Posted: Sept. 14, 2017 | Tags: journalism
Illustration by Sydney Ling, IRW
What we're reading this month: longer books, six-chapter investigative series and essays. Highly recommended from our new interns:
by Julia Prodis Sulek for San Jose Mercury News
A 10-year-old boy found dead in a San Martin, California, barn bedevils his family. A sheriff's department reopens the case 25 years later. In six chapters, Pulitzer prize-winning journalist Julia Prodis Sulek reveals the trauma, psychology and misinformation surrounding the 1989 hanging of Joshua Sean Klaver.
Sulek's writing, wed with podcast segments, film work and photography, is mountain-stream clear. She deftly navigates readers through grisly subjects while showing the treads she walked to find the truth.
— Zane Anthony
"The Radium Girls: The Dark Story of America’s Shining Women"
by Kate Moore
This new book tells the story of the "radium girls" who worked in factories in the U.S. in the mid-20th century. These factory workers painted watch dials with radium paint, licking the brushes for accuracy, as they were taught, and almost all of them ended up dying extremely painful deaths from radium poisoning. Moore's investigation yields a 500-page book that reads like a novel, with every page descriptive of the horrors of death by phosphorus ingestion.
Moore’s research for this book was extensive and meticulous, and it shows in the accuracy of how she portrays characters and events. Like any good piece of journalism, she showcases as many sides as possible using historical documents. However, her passion for the girls is also evident, and, at times, overwhelming.
While it can get hard to read at times, given the graphic descriptions of the girls’ medical ailments leading to their gruesome deaths, it is well-written and it powerfully illustrates an important part of American history.
— Sarah Gibson
“The First White President” by Ta-Nehisi Coates; The Atlantic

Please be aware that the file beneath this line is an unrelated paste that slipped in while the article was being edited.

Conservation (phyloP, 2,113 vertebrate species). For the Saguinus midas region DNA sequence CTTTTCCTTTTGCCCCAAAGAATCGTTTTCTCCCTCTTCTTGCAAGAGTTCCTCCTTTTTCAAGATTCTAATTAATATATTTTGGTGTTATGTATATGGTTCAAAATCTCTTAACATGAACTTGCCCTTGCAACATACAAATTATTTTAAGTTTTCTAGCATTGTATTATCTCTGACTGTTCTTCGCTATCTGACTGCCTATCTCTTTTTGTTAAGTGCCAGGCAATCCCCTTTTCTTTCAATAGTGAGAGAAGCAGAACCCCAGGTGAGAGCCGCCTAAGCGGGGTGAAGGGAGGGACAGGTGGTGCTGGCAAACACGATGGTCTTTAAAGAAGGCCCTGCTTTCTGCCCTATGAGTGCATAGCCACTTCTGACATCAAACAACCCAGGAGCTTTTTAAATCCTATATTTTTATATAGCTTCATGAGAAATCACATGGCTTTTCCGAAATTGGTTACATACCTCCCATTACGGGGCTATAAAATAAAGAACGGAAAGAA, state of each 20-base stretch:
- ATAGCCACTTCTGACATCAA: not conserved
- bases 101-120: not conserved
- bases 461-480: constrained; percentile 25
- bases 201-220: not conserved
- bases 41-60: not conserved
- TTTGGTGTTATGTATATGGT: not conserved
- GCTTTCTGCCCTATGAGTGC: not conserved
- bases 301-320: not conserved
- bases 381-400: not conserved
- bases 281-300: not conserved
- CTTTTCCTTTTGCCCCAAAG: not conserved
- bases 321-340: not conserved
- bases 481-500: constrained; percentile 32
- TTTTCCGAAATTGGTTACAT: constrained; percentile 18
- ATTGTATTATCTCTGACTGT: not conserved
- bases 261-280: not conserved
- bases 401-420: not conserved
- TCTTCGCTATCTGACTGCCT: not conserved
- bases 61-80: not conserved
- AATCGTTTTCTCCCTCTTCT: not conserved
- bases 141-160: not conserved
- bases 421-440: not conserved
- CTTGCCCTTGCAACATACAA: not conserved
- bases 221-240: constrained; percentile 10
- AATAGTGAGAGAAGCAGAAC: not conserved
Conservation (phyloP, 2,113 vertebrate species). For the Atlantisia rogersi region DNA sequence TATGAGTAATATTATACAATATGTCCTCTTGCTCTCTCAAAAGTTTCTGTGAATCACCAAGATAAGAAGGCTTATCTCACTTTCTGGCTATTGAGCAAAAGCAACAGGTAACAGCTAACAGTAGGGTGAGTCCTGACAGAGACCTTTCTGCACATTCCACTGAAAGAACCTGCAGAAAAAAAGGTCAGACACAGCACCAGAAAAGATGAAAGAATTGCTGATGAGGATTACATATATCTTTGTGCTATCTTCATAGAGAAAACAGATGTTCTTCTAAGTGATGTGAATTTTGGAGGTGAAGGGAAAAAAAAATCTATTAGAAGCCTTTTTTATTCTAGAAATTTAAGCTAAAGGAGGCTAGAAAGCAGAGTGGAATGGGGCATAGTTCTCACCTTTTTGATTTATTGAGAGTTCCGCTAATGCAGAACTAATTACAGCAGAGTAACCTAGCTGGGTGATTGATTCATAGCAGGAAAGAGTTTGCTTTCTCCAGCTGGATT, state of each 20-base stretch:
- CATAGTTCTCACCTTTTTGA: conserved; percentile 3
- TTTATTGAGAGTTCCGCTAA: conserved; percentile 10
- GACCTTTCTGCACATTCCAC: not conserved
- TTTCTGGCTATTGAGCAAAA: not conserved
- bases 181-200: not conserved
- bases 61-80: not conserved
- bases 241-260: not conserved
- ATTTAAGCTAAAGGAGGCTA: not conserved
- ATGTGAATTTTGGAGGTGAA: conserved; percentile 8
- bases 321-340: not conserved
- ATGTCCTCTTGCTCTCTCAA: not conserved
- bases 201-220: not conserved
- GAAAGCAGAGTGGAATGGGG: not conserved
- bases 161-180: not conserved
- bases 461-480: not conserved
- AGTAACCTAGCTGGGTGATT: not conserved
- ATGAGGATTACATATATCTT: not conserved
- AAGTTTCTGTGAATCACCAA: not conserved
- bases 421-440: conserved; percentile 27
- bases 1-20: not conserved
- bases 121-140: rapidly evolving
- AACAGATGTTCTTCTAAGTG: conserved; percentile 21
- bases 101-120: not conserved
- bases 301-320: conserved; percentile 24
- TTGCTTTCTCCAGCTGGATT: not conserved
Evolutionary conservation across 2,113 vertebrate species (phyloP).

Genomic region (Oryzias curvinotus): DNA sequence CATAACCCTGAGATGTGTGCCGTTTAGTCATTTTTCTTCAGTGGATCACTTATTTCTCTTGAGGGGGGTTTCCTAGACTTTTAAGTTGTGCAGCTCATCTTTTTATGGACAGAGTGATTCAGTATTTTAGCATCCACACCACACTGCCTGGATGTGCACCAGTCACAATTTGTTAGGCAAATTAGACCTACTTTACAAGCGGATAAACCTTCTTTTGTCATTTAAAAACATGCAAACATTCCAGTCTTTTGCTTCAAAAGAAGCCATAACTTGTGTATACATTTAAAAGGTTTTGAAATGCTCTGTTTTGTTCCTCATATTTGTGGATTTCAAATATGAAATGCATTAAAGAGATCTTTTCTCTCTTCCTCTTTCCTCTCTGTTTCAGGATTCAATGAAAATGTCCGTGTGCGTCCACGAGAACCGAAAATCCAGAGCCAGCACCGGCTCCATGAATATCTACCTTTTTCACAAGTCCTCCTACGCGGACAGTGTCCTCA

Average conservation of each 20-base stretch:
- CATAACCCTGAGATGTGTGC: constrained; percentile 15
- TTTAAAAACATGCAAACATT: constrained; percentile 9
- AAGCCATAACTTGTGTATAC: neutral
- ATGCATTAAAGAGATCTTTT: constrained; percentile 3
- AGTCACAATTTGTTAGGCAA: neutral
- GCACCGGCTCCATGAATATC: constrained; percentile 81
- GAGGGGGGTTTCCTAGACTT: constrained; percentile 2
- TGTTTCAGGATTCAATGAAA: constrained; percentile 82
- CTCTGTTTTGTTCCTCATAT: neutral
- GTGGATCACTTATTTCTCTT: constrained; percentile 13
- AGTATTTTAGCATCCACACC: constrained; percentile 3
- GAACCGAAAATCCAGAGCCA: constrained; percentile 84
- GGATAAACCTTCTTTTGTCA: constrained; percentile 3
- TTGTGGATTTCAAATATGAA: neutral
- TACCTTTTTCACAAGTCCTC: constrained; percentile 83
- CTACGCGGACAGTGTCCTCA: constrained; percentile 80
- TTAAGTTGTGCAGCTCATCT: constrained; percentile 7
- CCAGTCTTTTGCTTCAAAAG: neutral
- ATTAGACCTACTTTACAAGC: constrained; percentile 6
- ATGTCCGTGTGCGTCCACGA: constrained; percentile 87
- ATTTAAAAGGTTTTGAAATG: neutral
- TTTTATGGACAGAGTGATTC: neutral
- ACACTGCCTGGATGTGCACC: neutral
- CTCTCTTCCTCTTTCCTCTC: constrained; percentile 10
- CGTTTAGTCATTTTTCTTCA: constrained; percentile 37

Since Toni Morrison called Ta-Nehisi Coates the “New James Baldwin,” he has lived up to the hype, filling an “intellectual void” persistent in American culture. Like Baldwin, Coates lives in a time of uncertainty. Racism and whiteness were, for the first time in a long time, hyper-visible in the forefront of the 2016 election. And these themes continue to take in the political spotlight.
In his essay, Coates explores the resistance of political pundits to examine this undeniable fact: Trump won the White House because a majority of white Americans, in every single demographic, voted for him.
— Erin Logan
by Renee Engeln
Dove’s “Real Beauty Sketches” captured America’s attention in 2013 when the film showed how women underestimate their own beauty. Dove showed these women get teary-eyed comparing self-descriptions to more accurate and beautiful sketches drawn by strangers.
But Dove missed the point. Beauty shouldn’t even be a defining characteristic for women. At least that’s a prime argument in Renee Engeln’s “Beauty Sick: How the Cultural Obsession with Appearance Hurts Girls and Women.”
The book’s thesis: Women are being held back because of the time, money and head space they put into looking pretty.
Journalists should look to Engeln, a Northwestern University psychology professor, for how to conduct a good interview. She pulls out honest stories on difficult subjects like eating disorders and seemingly lighter ones, such as not feeling comfortable going outside without makeup. She then skillfully pairs these anecdotes with scientific studies.
“Beauty Sick” will make you think twice before you comment “so pretty” on your friend’s next Facebook profile picture.
— Angela Swartz